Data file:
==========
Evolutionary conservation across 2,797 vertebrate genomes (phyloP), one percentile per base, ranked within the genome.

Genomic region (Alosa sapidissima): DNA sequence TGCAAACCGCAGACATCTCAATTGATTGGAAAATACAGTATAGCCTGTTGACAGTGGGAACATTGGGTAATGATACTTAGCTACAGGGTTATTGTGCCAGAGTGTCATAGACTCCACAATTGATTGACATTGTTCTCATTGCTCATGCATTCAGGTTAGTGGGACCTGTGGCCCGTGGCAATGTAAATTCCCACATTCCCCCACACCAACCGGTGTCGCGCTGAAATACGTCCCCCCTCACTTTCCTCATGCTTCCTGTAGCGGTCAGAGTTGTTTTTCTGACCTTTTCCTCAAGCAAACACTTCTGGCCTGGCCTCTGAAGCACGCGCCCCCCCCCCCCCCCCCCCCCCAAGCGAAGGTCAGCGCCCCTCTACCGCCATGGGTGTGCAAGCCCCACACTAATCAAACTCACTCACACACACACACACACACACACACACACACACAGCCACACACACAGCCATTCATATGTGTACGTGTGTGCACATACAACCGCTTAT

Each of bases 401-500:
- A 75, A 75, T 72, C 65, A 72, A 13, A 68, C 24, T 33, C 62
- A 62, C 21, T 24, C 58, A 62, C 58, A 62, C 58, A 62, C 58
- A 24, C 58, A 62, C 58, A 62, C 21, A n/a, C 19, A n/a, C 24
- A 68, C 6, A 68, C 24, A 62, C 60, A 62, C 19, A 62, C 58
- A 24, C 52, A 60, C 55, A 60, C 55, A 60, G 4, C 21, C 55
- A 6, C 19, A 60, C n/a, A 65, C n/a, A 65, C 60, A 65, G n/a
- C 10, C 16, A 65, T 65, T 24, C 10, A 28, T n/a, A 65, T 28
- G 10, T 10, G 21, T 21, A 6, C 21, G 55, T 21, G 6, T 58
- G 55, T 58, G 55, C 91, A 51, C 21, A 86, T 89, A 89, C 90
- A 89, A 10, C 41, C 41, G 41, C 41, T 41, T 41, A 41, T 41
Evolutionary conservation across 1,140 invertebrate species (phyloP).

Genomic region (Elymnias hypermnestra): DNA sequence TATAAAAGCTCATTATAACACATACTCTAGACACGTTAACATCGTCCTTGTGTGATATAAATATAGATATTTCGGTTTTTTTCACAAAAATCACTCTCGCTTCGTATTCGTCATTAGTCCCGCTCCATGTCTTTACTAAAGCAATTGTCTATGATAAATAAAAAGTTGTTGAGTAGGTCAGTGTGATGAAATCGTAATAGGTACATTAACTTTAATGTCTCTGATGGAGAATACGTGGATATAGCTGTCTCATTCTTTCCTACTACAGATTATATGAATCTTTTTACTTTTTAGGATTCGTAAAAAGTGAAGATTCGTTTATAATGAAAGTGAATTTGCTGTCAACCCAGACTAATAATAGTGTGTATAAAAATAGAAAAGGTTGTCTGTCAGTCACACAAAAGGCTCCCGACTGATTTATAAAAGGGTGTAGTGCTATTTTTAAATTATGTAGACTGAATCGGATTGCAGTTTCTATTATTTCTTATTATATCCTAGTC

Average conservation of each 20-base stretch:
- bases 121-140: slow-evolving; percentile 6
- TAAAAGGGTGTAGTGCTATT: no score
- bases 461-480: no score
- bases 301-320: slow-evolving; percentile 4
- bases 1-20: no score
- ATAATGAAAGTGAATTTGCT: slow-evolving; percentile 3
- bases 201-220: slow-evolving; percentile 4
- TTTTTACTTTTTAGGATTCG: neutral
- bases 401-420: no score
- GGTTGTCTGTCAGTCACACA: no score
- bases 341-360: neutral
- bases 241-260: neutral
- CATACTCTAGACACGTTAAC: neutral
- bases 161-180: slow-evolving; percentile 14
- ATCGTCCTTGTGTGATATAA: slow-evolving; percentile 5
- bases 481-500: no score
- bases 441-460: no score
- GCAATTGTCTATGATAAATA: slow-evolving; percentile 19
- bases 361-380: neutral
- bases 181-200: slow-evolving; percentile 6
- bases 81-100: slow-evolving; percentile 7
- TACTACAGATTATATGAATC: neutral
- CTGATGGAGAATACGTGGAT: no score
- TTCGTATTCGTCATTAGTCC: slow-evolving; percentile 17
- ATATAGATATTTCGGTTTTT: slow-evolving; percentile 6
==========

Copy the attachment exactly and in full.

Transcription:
Evolutionary conservation across 2,797 vertebrate genomes (phyloP), one percentile per base, ranked within the genome.

Genomic region (Alosa sapidissima): DNA sequence TGCAAACCGCAGACATCTCAATTGATTGGAAAATACAGTATAGCCTGTTGACAGTGGGAACATTGGGTAATGATACTTAGCTACAGGGTTATTGTGCCAGAGTGTCATAGACTCCACAATTGATTGACATTGTTCTCATTGCTCATGCATTCAGGTTAGTGGGACCTGTGGCCCGTGGCAATGTAAATTCCCACATTCCCCCACACCAACCGGTGTCGCGCTGAAATACGTCCCCCCTCACTTTCCTCATGCTTCCTGTAGCGGTCAGAGTTGTTTTTCTGACCTTTTCCTCAAGCAAACACTTCTGGCCTGGCCTCTGAAGCACGCGCCCCCCCCCCCCCCCCCCCCCCAAGCGAAGGTCAGCGCCCCTCTACCGCCATGGGTGTGCAAGCCCCACACTAATCAAACTCACTCACACACACACACACACACACACACACACACACAGCCACACACACAGCCATTCATATGTGTACGTGTGTGCACATACAACCGCTTAT

Each of bases 401-500:
- A 75, A 75, T 72, C 65, A 72, A 13, A 68, C 24, T 33, C 62
- A 62, C 21, T 24, C 58, A 62, C 58, A 62, C 58, A 62, C 58
- A 24, C 58, A 62, C 58, A 62, C 21, A n/a, C 19, A n/a, C 24
- A 68, C 6, A 68, C 24, A 62, C 60, A 62, C 19, A 62, C 58
- A 24, C 52, A 60, C 55, A 60, C 55, A 60, G 4, C 21, C 55
- A 6, C 19, A 60, C n/a, A 65, C n/a, A 65, C 60, A 65, G n/a
- C 10, C 16, A 65, T 65, T 24, C 10, A 28, T n/a, A 65, T 28
- G 10, T 10, G 21, T 21, A 6, C 21, G 55, T 21, G 6, T 58
- G 55, T 58, G 55, C 91, A 51, C 21, A 86, T 89, A 89, C 90
- A 89, A 10, C 41, C 41, G 41, C 41, T 41, T 41, A 41, T 41
Evolutionary conservation across 1,140 invertebrate species (phyloP).

Genomic region (Elymnias hypermnestra): DNA sequence TATAAAAGCTCATTATAACACATACTCTAGACACGTTAACATCGTCCTTGTGTGATATAAATATAGATATTTCGGTTTTTTTCACAAAAATCACTCTCGCTTCGTATTCGTCATTAGTCCCGCTCCATGTCTTTACTAAAGCAATTGTCTATGATAAATAAAAAGTTGTTGAGTAGGTCAGTGTGATGAAATCGTAATAGGTACATTAACTTTAATGTCTCTGATGGAGAATACGTGGATATAGCTGTCTCATTCTTTCCTACTACAGATTATATGAATCTTTTTACTTTTTAGGATTCGTAAAAAGTGAAGATTCGTTTATAATGAAAGTGAATTTGCTGTCAACCCAGACTAATAATAGTGTGTATAAAAATAGAAAAGGTTGTCTGTCAGTCACACAAAAGGCTCCCGACTGATTTATAAAAGGGTGTAGTGCTATTTTTAAATTATGTAGACTGAATCGGATTGCAGTTTCTATTATTTCTTATTATATCCTAGTC

Average conservation of each 20-base stretch:
- bases 121-140: slow-evolving; percentile 6
- TAAAAGGGTGTAGTGCTATT: no score
- bases 461-480: no score
- bases 301-320: slow-evolving; percentile 4
- bases 1-20: no score
- ATAATGAAAGTGAATTTGCT: slow-evolving; percentile 3
- bases 201-220: slow-evolving; percentile 4
- TTTTTACTTTTTAGGATTCG: neutral
- bases 401-420: no score
- GGTTGTCTGTCAGTCACACA: no score
- bases 341-360: neutral
- bases 241-260: neutral
- CATACTCTAGACACGTTAAC: neutral
- bases 161-180: slow-evolving; percentile 14
- ATCGTCCTTGTGTGATATAA: slow-evolving; percentile 5
- bases 481-500: no score
- bases 441-460: no score
- GCAATTGTCTATGATAAATA: slow-evolving; percentile 19
- bases 361-380: neutral
- bases 181-200: slow-evolving; percentile 6
- bases 81-100: slow-evolving; percentile 7
- TACTACAGATTATATGAATC: neutral
- CTGATGGAGAATACGTGGAT: no score
- TTCGTATTCGTCATTAGTCC: slow-evolving; percentile 17
- ATATAGATATTTCGGTTTTT: slow-evolving; percentile 6